The fourth track on Bob Dylan’s masterpiece album ‘Bringing it all back home’ reveals a line that has been in my mind for well over three decades: “There’s no success like failure. And failure’s no success at all.” It’s a message that needs separating and decoding. Essentially from failure you are on the journey to success. But if failure stops the journey, then success is lost and it’s a full stop. As a lifelong fan of Minnesota’s finest lyricist, it seems apt in the context of the Cup.
If you’re part of the American Magic team waking up after the cacophony and chaos of the last two weeks, you are waking from a relentless vision and programme that has been your life for three long years. You could be forgiven for feeling empty, directionless, like a rolling stone wandering where the wind blows you next. In actual fact this could well be just a pitstop on the path to future glory. Sport at the highest level is brutal. Its inherent basis is that there are winners and losers.
The America’s Cup is about winning but getting there demands a commitment to the commitment as a baseline but then a whole number of factors need to come together in perfect symmetry all at once – when it matters. Luck, sadly, is one of the parts of the equation that nobody can factor into the overall outcome with any degree of confidence. Things need to go your way. Momentum, an unstoppable momentum, needs to build into your team. Self-belief in the vessel and those all around you needs to be nurtured. And supporting patrons with a certain belief need to be unshakeable in their desire for the ultimate prize in world sailing.
Corralling these forces requires leadership and there’s an often used line that ‘pessimists complain about the wind, optimists expect it to change, leaders adjust the sails’ and for Terry Hutchinson it’s a case of doing just that. The New York Yacht Club challenge was sailing in smooth waters right up until the tempest hit in that squally peel-off with the subsequent capsize that ultimately cost them the tournament. Ironically they were leading at the time. The world was watching a devastating boatspeed and match-race masterclass – to be honest I was 300 words into writing that the comeback was on and that Magic was about to regain its place at the top of the betting standings. In 20 seconds it all came crashing to a thunderous crescendo and in reality, hope faded and dreams were close to sunk.
The fact that the team moved heaven and earth to get back out racing is testament to just how strong the American Magic spirit is. Stopping now would see that spirit evaporate like the angel’s share on a whisky cask. Keeping it going would be the ultimate sporting statement of desire and I would urge Hap Fauth, Doug DeVos and Roger Penske to seriously consider a renewed commitment. Something so good is so hard to find and were it not for one catastrophic bear-away, the story of this Cup cycle would no doubt be very different today.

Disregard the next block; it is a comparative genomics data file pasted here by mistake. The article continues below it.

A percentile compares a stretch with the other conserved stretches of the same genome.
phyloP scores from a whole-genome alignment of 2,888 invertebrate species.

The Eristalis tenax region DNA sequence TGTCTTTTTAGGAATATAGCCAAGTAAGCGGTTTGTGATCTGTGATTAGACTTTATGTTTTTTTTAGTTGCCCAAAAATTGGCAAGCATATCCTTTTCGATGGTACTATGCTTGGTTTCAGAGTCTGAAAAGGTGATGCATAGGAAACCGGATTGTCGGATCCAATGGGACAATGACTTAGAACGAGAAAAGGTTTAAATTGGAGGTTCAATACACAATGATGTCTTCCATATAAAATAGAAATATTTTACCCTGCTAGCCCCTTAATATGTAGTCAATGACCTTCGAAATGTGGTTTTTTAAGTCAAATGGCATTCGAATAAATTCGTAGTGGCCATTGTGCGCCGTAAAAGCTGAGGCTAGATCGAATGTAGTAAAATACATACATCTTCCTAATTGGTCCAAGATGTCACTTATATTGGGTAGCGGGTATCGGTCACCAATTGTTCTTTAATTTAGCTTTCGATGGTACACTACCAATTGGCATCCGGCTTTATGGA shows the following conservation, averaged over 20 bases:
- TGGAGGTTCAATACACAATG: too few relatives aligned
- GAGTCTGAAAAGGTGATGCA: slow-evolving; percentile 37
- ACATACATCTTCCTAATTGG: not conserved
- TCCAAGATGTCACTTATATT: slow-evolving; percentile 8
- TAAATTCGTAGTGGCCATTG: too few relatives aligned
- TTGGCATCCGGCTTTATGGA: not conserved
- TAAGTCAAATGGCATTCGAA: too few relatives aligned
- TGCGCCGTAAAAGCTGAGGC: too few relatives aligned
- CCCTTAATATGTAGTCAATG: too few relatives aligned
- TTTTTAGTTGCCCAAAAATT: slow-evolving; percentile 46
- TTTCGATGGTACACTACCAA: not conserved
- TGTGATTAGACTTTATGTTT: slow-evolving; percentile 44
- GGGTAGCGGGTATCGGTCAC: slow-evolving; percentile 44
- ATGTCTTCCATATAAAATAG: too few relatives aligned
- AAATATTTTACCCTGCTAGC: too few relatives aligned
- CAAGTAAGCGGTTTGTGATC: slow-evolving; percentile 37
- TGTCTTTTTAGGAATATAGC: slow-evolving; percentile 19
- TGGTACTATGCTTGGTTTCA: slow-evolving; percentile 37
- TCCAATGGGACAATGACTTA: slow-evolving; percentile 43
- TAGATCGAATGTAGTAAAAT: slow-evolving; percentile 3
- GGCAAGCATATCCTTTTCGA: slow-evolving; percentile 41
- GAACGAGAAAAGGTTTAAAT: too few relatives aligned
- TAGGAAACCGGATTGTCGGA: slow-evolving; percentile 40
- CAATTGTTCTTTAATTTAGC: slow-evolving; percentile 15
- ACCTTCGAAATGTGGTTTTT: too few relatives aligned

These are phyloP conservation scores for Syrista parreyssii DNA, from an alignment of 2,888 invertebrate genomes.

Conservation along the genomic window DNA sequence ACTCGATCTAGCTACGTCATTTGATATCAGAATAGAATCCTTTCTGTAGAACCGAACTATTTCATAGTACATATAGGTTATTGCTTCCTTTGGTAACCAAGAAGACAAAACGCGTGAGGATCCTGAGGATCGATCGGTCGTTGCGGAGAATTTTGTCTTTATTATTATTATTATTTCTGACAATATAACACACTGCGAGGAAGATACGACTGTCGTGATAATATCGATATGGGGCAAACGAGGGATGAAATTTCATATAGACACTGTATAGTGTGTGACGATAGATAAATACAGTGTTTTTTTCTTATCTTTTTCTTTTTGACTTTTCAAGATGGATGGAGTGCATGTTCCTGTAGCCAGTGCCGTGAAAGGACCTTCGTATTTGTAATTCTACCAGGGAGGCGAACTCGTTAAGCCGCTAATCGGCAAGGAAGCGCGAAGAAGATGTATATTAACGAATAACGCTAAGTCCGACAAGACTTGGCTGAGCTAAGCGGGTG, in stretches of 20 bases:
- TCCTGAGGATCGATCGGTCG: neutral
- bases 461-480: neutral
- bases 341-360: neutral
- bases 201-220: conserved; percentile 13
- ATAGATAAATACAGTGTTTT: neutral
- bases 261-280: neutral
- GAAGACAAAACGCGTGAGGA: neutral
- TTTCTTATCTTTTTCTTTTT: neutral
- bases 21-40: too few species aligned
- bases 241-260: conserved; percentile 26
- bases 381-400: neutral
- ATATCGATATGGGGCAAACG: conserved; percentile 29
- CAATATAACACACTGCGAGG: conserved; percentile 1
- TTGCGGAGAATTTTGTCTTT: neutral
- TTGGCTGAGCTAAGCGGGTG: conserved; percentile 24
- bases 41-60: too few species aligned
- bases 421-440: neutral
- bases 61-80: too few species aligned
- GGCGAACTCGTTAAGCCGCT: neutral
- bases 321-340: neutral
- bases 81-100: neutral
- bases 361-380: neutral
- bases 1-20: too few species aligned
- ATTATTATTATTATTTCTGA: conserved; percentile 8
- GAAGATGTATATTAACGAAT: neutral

Terry Hutchinson is a magnificent leader. Wall Street CEO standard. He’s honest, true, loyal and respectful with a measured persona that sets a tone from the top that’s hard to better. Old father time may preclude him from racing these machines in the next cycle but as a figurehead you would be hard-pressed to find a better person to lead the NYYC Challenge for 2025. That may seem a while away – and a few hundred million dollars – but great teams take time to come together. This is already a great team that did very little wrong in this cycle. The performances when it mattered didn’t equal the promise and were poor reward for the effort implied. The Cup, as I say, is a brutal place.
So whilst the Americans pause to lick their wounds, the Italians advance with relief exuding from every pore. The celebrations were wild. A casual observer would have thought they had won the America’s Cup, not the first losers race. And the narrative from the crews was all about ‘payback’ and settling scores with the Poms. Let’s not forget that Prada lost three times against the Ainslie machine in the Round Robins and in the final race, Ineos had a cunningham rammed on at 75% in an upwind setting and still won. Prada are claiming a 10% improvement, they will need all of that and more, but against Magic those claims are hard to rubbish. The comms were crisp and clear. The boat looked good. Stable flight was established.
But let me say this. When I’m cruising around the Solent with my family onboard, the chances of me raising my voice in stress are next to zero. I may politely ask for a sausage roll or for a line to be gently eased but I certainly won’t be animated and my tone will be crisp, clear, soft, professional perhaps?
Put me on an 80-boat start line at an Etchells Worlds in one of those cheating Aussie boats with the long waterline that I, and everyone else knows, is faster than all the rest and it’s a study in stress. I have to win. I have no excuse to lose. And that’s where it all goes wrong.
My point here is that even in these monstrous yet magnificent AC75s there is a cruise mode and Prada was cruising all the way through that semi-final. Once they saw the VMG gain off that first start, it was a walk in the park. Stick Ainslie on their tails and it’s a whole other matter. Starts will be hotly contested. Moves will be called to cause splits. Every trick in the book will be thrown and if the boats are anywhere near close in speed and VMG, then it’s all on. They will be. And the Italians will be right back in the comms and co-ordination nightmare of before.
Just watch it. My money’s on Ineos. I simply don’t believe the Italians have it in them to face off and face up to the hottest sailors on the planet.
I know it’s only rock n roll but I like it.
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